Stellar and planetary dynamics
Researchers: Rosemary Mardling, Daniel Dindas
In his Oppenheimer lecture entitled ``Gravity is cool, or, why our universe is as hospitable as it is'', Freeman Dyson discusses how time has two faces: the quick violent face and the slow gentle face; the face of the destroyer and the face of the preserver. These two faces he attributes entirely to gravity and the ease with which gravitational energy can change irreversibly into other forms of energy. The simplest system exhibiting these two faces is that of three gravitating bodies; for most configurations, the slow gentle face is the norm, while for a very important subset, violence is the order of the day. In fact it is this violence, resulting in the collision of two of the bodies or the ejection of one of the bodies from the system, which is responsible for much of the structure we see in the universe, from planets to giant elliptical galaxies.
Rosemary Mardling has developed new mathematical methods to study the general three-body problem, allowing for a much deeper understanding of the many astrophysical processes which rely on three-body instability to proceed. Together with members of the Dynamics group at Monash as well as collaborators at Cambridge, Oxford, UC Santa Cruz and CfA at Harvard, she studies problems which range from the dynamics of short-period extrasolar planets with multiple companions, to the ``gravitational chemistry'' of dense stellar systems. Current and recent members of the group are Gareth Kennedy (stellar dynamics at the Galactic Centre; globular cluster dynamics; resonant extrasolar planets), Keith Hsuan (planetary dynamics in binary star systems), Karen Lewis (transiting extrasolar moons; pulsar planet moons), Marie Gibbon (resonant extrasolar planets), and Jarrod Hurley (star cluster dynamics; stellar and binary evolution).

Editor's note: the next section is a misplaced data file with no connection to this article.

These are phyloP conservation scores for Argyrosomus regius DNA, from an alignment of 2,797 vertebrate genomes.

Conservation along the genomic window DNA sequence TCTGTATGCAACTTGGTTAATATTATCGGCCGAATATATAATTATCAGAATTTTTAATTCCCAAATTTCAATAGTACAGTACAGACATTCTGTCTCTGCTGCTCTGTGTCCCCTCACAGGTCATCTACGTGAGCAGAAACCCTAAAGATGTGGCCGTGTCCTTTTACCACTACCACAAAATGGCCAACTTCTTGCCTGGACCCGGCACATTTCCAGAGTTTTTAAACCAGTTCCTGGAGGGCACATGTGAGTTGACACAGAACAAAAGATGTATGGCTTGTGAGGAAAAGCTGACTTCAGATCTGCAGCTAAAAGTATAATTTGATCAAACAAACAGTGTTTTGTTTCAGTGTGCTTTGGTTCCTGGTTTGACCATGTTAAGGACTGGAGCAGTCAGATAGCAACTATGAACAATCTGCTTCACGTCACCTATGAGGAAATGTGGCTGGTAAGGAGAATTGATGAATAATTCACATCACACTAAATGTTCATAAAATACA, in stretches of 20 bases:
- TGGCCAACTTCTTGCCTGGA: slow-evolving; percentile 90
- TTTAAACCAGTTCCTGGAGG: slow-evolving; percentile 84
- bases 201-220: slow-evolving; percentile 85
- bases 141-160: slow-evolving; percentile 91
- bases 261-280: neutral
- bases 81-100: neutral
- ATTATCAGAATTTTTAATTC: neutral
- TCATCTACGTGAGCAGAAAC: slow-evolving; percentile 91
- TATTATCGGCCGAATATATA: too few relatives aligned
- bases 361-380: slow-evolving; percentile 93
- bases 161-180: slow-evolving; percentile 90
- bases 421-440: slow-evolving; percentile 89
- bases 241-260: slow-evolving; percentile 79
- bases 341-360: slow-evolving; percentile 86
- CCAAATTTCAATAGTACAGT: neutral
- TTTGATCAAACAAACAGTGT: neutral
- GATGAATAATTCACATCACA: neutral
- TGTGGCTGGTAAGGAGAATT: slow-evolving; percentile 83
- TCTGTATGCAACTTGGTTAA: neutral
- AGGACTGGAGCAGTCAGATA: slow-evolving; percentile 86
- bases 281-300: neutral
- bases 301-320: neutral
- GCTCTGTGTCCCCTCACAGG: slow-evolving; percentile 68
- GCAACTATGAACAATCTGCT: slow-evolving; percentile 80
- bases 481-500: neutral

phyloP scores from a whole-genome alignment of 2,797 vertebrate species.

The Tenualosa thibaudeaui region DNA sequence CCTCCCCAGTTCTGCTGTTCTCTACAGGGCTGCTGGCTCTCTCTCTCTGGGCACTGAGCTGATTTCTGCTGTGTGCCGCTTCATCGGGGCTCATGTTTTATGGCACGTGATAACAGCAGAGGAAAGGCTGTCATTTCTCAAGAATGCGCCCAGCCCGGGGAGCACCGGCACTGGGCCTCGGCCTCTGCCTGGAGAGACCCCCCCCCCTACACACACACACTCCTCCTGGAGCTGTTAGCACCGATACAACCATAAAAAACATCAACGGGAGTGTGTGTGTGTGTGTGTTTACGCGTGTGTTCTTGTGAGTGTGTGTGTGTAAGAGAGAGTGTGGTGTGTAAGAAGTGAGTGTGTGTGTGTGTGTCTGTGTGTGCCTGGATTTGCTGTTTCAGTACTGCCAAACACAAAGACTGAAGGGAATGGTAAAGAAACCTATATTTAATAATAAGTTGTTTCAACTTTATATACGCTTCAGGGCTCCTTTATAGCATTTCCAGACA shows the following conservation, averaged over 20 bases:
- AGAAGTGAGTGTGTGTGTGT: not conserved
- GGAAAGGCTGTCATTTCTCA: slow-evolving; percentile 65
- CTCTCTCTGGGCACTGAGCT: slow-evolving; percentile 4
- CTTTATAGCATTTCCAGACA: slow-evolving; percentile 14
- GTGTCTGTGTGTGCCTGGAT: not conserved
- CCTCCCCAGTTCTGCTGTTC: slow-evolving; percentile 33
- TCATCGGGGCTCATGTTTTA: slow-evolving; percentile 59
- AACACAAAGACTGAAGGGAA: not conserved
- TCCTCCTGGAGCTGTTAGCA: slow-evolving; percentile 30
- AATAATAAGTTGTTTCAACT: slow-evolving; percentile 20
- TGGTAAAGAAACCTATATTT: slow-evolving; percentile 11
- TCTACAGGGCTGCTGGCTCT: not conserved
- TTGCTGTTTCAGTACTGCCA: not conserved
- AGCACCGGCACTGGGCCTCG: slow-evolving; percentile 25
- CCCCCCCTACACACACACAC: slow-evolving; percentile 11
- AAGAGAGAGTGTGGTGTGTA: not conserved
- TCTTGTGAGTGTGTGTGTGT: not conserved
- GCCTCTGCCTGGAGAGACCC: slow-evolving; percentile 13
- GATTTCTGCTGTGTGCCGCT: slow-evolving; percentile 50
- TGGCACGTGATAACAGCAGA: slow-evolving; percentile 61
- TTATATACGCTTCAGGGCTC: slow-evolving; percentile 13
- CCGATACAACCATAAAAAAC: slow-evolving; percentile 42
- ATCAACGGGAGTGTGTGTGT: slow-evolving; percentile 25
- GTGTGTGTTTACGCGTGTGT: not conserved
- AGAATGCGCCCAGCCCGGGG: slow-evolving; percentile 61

Fundamental to much of the work of the Monash Dynamics group is three-body stability. Except for the special case in which one body is massless (the so-called restricted three-body problem), the problem of determining which general triple configurations are stable has long been regarded as theoretically intractable. Researchers have had no choice but to determine stability by numerically integrating the equations of motion for individual systems, a CPU-intensive option which, for many applications, can be extremely inefficient. Using the formalism of Mardling (itself based on the chaos theory concept of resonance overlap), it is now possible to determine the stability of any triple configuration quickly and easily, with the associated algorithm being used by groups around the world for a wide range of applications. For example, without such an algorithm, star cluster simulations would grind to a halt whenever a stable triple was formed via the collision of two binaries, because a tiny permanent subsystem would be responsible for setting the integration time step indefinitely.